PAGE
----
V. Reaction of Spiritualism.

From: New Views . . . (1836)
Author: O. A. Brownson
Published: James Munroe and Company 1836 Boston



  WHAT I have said of the Protestant world cannot be applied to the present century without some important qualifications. Properly speaking, Protestantism finished its work and expired in the French Revolution at the close of the last century. Since then there has been a reaction in favor of Spiritualism.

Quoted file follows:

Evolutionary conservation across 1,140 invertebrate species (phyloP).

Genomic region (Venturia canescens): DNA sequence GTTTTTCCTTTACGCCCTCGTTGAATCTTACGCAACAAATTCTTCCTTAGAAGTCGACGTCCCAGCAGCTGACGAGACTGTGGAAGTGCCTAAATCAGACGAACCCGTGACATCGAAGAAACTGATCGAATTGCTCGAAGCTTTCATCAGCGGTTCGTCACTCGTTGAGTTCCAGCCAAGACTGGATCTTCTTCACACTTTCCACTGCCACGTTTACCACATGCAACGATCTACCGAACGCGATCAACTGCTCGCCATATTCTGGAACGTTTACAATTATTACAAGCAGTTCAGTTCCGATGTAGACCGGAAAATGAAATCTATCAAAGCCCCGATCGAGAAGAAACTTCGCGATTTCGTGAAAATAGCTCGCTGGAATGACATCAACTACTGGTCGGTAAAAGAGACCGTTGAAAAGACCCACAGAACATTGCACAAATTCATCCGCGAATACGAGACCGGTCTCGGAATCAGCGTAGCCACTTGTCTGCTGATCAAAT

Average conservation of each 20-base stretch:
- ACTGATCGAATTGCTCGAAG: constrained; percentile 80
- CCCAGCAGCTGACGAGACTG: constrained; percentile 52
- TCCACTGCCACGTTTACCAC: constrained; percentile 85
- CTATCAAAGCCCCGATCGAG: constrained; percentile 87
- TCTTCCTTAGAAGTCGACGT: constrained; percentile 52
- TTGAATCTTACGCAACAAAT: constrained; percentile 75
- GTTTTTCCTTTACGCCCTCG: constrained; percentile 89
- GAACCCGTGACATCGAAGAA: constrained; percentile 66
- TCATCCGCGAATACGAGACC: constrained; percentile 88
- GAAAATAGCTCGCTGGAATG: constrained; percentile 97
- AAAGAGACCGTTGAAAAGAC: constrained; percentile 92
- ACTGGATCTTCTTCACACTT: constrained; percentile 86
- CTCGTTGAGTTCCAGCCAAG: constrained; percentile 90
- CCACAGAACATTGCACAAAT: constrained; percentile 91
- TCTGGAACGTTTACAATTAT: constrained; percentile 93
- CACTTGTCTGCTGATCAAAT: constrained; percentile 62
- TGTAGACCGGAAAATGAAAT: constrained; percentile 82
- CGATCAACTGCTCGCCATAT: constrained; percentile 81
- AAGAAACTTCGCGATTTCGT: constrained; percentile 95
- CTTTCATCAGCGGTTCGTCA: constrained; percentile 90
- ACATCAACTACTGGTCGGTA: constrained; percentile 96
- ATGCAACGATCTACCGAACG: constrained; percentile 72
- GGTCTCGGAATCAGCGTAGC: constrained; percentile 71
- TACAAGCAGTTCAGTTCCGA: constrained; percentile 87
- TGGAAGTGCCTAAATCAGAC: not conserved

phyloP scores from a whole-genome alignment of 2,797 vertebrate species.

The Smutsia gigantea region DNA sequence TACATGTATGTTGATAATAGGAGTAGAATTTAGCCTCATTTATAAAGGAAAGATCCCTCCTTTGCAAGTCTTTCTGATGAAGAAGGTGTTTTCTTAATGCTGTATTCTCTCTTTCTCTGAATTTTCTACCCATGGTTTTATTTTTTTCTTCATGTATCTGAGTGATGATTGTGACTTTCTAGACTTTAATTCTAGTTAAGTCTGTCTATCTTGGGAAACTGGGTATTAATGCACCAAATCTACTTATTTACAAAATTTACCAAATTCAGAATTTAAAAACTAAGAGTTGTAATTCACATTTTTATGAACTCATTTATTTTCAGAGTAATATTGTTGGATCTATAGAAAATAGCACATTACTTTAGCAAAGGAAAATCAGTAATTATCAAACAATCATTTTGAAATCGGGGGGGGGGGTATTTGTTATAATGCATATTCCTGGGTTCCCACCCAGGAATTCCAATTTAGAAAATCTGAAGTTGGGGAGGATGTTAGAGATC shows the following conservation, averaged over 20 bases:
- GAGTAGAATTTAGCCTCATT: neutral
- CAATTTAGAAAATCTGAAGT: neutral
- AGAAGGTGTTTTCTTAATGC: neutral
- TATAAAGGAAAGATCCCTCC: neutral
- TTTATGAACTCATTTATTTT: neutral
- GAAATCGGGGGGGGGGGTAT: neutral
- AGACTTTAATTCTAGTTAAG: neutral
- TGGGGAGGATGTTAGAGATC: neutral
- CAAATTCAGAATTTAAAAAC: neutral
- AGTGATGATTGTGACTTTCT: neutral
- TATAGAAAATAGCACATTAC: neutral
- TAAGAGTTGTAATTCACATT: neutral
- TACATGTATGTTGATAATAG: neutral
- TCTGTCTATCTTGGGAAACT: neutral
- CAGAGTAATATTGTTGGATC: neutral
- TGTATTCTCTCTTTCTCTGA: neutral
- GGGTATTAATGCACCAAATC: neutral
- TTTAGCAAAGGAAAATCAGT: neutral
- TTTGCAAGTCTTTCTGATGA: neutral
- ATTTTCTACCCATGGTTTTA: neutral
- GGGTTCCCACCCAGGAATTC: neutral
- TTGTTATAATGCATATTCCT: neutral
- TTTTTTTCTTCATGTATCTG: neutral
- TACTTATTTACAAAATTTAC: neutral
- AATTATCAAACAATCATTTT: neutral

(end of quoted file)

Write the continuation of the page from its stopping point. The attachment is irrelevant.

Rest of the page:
Men incline to exclusive Spiritualism in proportion to their want of faith in the practicability of improving their earthly condition. This accounts for the predominance of Spiritualism in the Church. The Church grew up and constituted itself, amidst the crash of a falling world, when all it knew or could conceive of material well-being was crumb­ ling in ruins around it. Greece and Rome were the prey of merciless barbarians. Society was apparently annihilated. Order there was none.—Security for person, property, or life, seemed almost the extravagant vagary of some mad enthusiast. Lawless violence, brutal passion, besotting ignorance, tyrants and their victims, were the only spectacles presented to win men’s regard for the earth, or to inspire them with faith and hope to labor for its improvement. To the generation of that day, when the North disgorged itself upon the South, the earth must have appeared forsaken by its Maker, and abandoned to the Devil and his ministers. It was a wretched land; it could yield no supply; and the only solace for the soul was to turn away from it to another and a better world, to the world of spirit; to that world where tyrants do not enter, where wrongs and oppression, sufferings and grief, find no admission; where mutations and insecurity are unknown, and where the poor earth­ wanderer, the time-worn pilgrim, may at length find that repose, that fulness of joy which he craved, which he sought but found not below. This view was natural, it was inevitable; and it could lead only to exclusive spiritualism—mysticism.